Conviction upheld of man who suffocated boy during 'exorcism'

Pioneer Press (Twin Cities, MN)/August 16, 2006
By Scott Bauer

Madison -- A self-described minister had his conviction upheld by an appeals court Tuesday for abusing an 8-year-old autistic boy who died in what prosecutors called an exorcism at a storefront church.

Prosecutors said Ray Hemphill, 48, laid on Terrance Cottrell Jr.'s chest while trying to release "demons" from him before the boy died Aug. 22, 2003. Hemphill was found guilty in 2004 of a felony charge of physical abuse of a child by recklessly causing great bodily harm.

The youngster died at the Faith Temple Church of the Apostolic Faith in Milwaukee of what the medical examiner ruled was suffocation.

Hemphill's attorney argued at trial that his client was trying to help the boy, contending that the anti-psychotic medicine ziprasidone in Cottrell's body was the primary cause of his death.

Hemphill appealed the conviction, saying the jury was not given proper instructions before they debated his guilt. But the 1st District Court of Appeals on Tuesday rejected his argument, saying the jury was properly instructed.

Hemphill's attorney, Tim Provis, said the ruling was wrong and he intends to ask the state Supreme Court to review it.

Hemphill argued the jury should have been told that if his actions were determined to be "an honest error," he could have been found not guilty.

But the judge refused to tell the jury that, saying the crime he was charged with did not require there to be a criminal intent in order for him to be found guilty.

The appeals court agreed.

"It was his conduct, not his intent, which brought the charge," the court said. His conduct created an unreasonable risk of harm to the boy and demonstrated a conscious disregard of his safety and was sufficient to find him guilty, the court said.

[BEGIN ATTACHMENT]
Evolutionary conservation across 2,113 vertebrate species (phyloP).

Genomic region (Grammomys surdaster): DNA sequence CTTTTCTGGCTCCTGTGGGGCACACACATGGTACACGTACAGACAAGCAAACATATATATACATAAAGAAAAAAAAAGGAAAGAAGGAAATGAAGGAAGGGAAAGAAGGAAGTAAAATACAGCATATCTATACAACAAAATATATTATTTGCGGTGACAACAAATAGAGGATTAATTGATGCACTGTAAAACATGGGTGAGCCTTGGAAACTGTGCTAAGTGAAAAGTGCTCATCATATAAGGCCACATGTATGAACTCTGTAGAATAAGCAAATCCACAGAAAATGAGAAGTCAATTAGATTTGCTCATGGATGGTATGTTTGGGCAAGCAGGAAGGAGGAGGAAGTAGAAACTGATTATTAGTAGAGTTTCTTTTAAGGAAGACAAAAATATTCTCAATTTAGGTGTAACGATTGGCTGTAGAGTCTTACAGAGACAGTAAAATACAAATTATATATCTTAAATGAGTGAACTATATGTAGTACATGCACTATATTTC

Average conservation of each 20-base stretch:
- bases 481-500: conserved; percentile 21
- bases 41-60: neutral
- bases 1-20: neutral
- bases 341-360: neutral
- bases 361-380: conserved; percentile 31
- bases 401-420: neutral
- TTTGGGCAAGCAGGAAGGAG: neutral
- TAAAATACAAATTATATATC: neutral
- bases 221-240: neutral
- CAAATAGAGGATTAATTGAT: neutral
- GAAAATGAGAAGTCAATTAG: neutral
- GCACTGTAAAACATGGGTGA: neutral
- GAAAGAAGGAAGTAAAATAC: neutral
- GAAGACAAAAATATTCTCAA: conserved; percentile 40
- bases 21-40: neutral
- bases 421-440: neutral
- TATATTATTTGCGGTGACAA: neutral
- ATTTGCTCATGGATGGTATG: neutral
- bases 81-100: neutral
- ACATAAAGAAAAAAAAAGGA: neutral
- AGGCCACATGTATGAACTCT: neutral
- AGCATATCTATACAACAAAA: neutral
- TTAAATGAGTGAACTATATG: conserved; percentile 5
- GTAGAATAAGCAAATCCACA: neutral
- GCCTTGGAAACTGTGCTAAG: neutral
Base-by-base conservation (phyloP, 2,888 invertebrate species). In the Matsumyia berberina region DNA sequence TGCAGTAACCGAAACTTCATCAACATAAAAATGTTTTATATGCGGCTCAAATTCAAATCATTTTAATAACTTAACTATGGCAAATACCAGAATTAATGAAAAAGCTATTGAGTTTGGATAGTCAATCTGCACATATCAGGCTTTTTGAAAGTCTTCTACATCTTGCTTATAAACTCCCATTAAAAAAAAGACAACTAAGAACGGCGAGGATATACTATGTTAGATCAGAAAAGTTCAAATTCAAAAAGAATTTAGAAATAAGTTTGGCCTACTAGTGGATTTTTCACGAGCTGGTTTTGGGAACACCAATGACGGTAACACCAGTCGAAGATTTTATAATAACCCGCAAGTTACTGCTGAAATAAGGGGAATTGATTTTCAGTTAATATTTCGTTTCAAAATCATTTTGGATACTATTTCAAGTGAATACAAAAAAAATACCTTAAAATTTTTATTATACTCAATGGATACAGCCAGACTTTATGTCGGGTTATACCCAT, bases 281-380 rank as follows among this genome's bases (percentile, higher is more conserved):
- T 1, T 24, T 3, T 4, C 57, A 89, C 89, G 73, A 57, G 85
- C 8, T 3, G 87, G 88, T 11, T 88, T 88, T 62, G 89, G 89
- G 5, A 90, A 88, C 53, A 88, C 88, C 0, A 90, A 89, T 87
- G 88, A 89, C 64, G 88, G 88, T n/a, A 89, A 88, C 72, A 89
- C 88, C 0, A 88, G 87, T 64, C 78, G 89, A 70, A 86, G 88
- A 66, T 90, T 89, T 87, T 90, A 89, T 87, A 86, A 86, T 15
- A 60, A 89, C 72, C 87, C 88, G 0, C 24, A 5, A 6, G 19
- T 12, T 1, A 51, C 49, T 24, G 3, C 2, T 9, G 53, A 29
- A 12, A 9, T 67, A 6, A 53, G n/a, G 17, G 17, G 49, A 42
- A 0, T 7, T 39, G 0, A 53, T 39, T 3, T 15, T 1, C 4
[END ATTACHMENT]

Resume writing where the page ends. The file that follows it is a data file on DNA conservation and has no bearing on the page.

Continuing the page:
Hemphill said he did not know what he was doing posed a risk to the boy. He argued that he thought the boy had not been medicated for his autism prior to the day he died, when evidence showed he may actually have been given a double dose of the medicine by his mother prior to the prayer session.

Hemphill's attorney said the appeal's court ruling was "ridiculous."

"It's just plain wrong," Provis said.

A spokesman for the state attorney general's office, which prosecuted the case, did not immediately return a message seeking comment.

Hemphill remains in prison, serving a sentence of two years and five months for the crime.

According to a criminal complaint, Hemphill had known Cottrell and his mother, Pat Cooper, for three to four months before the boy died, and the mother and son were members of Hemphill's church.

Cottrell's mother was at the prayer service where Hemphill sat on her son's chest.

Hemphill had received no formal training for the ministry but was ordained by his brother who was a pastor at the church, according to court records.

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